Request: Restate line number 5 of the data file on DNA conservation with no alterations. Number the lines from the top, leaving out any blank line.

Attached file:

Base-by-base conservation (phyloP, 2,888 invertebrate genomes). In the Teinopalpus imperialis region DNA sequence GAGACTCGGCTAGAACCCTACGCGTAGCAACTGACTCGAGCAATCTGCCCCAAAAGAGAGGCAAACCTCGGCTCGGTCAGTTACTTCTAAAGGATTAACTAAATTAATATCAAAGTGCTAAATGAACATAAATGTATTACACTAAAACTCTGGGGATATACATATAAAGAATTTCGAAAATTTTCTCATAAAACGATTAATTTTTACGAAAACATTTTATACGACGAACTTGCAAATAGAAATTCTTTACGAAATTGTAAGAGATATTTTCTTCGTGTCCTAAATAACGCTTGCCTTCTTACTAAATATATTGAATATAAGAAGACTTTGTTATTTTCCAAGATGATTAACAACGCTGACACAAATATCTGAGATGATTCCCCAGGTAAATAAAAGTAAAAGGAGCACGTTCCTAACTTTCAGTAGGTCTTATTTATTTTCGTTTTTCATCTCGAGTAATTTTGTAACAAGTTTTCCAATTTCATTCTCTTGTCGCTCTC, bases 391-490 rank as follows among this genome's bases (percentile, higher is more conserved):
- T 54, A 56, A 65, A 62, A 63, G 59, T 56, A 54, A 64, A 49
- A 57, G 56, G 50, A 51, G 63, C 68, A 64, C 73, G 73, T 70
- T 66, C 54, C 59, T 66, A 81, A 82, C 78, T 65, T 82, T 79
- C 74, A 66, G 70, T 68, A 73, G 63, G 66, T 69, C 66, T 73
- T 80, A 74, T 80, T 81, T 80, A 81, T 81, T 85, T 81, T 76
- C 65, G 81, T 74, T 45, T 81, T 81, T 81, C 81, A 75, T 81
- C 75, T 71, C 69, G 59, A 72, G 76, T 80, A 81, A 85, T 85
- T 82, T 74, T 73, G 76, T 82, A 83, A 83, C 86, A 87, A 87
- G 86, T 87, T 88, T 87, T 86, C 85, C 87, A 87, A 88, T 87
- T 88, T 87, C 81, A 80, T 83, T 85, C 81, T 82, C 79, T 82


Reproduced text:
- C 74, A 66, G 70, T 68, A 73, G 63, G 66, T 69, C 66, T 73